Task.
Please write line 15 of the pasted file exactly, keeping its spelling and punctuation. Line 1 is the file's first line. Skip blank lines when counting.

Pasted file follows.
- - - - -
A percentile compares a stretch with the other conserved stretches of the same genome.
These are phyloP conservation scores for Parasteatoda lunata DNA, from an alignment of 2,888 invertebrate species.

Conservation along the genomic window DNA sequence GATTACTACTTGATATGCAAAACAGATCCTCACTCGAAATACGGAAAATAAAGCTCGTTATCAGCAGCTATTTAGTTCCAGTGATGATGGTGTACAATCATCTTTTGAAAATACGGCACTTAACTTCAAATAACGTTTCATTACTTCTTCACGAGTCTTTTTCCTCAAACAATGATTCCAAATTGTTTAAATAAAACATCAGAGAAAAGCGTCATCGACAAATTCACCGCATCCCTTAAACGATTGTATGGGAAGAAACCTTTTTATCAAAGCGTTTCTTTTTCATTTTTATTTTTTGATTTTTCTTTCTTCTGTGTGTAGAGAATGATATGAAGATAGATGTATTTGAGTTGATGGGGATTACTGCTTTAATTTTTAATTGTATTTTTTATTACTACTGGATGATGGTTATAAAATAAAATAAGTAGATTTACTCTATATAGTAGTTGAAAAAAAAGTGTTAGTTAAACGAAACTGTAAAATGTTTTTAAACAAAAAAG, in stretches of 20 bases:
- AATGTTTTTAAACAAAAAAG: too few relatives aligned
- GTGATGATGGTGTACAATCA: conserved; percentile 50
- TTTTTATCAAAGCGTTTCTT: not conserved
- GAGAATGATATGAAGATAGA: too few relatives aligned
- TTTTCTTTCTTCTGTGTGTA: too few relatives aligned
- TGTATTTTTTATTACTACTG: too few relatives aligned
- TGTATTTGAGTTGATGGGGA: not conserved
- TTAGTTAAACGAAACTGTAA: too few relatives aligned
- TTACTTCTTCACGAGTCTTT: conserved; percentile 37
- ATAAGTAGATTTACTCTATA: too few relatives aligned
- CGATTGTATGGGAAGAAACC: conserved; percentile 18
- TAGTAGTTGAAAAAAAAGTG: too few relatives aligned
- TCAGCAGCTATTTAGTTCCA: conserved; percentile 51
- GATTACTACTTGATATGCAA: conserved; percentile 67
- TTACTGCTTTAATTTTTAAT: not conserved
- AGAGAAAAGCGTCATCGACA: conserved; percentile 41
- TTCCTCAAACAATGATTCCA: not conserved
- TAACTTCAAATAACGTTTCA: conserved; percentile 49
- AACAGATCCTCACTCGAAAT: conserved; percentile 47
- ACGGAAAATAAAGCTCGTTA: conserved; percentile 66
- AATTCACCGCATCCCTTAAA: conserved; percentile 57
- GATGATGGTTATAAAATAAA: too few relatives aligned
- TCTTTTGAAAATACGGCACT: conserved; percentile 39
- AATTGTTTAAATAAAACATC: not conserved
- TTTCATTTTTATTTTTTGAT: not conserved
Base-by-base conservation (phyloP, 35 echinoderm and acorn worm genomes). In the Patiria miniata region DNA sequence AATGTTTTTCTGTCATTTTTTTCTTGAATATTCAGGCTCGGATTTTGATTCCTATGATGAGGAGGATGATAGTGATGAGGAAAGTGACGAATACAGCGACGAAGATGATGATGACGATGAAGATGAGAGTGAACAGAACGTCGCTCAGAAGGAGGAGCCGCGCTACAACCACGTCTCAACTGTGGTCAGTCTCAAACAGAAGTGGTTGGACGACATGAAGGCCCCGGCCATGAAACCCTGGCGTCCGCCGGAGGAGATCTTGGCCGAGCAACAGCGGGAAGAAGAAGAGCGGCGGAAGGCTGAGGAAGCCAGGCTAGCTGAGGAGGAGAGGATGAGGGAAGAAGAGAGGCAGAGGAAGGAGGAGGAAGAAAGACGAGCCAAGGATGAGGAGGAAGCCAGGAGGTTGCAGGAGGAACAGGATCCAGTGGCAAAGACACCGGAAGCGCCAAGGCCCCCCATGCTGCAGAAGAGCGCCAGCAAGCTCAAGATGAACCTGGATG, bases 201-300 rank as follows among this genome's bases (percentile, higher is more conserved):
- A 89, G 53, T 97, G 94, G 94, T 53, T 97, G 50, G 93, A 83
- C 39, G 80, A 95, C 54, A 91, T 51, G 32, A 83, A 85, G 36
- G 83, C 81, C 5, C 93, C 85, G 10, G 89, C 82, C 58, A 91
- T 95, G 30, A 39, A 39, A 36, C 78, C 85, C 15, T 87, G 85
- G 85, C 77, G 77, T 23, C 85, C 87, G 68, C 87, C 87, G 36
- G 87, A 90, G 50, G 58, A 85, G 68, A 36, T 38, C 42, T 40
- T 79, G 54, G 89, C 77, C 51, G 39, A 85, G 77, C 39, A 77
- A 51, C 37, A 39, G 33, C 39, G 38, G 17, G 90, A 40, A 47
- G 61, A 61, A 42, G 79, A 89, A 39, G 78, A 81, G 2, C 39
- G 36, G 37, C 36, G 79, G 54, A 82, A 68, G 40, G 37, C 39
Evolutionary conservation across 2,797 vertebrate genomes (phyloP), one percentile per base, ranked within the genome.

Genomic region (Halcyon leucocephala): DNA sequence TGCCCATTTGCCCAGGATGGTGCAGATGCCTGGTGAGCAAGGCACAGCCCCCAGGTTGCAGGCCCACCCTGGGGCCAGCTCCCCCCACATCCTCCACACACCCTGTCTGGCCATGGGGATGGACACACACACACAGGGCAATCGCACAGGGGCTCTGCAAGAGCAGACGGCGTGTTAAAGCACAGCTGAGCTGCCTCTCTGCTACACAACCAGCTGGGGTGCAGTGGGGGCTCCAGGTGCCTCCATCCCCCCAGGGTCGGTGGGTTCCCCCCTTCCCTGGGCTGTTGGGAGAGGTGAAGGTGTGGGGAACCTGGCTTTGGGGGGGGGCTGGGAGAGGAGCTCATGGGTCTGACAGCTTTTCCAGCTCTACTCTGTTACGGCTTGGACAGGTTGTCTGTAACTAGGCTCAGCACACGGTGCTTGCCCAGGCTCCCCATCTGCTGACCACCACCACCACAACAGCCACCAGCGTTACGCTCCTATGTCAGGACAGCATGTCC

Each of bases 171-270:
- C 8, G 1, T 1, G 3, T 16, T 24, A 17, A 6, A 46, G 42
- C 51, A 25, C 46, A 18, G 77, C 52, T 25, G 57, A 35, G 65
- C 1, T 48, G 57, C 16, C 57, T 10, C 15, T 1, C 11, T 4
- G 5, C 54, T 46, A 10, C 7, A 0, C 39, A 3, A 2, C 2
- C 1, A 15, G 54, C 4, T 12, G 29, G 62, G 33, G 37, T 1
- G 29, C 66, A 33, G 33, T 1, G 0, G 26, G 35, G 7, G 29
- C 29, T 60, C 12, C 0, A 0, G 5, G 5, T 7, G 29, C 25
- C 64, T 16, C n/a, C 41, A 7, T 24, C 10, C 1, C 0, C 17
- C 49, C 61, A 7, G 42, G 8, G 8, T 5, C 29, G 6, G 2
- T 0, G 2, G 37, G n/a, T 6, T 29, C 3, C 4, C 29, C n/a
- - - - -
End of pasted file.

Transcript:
- TAGTAGTTGAAAAAAAAGTG: too few relatives aligned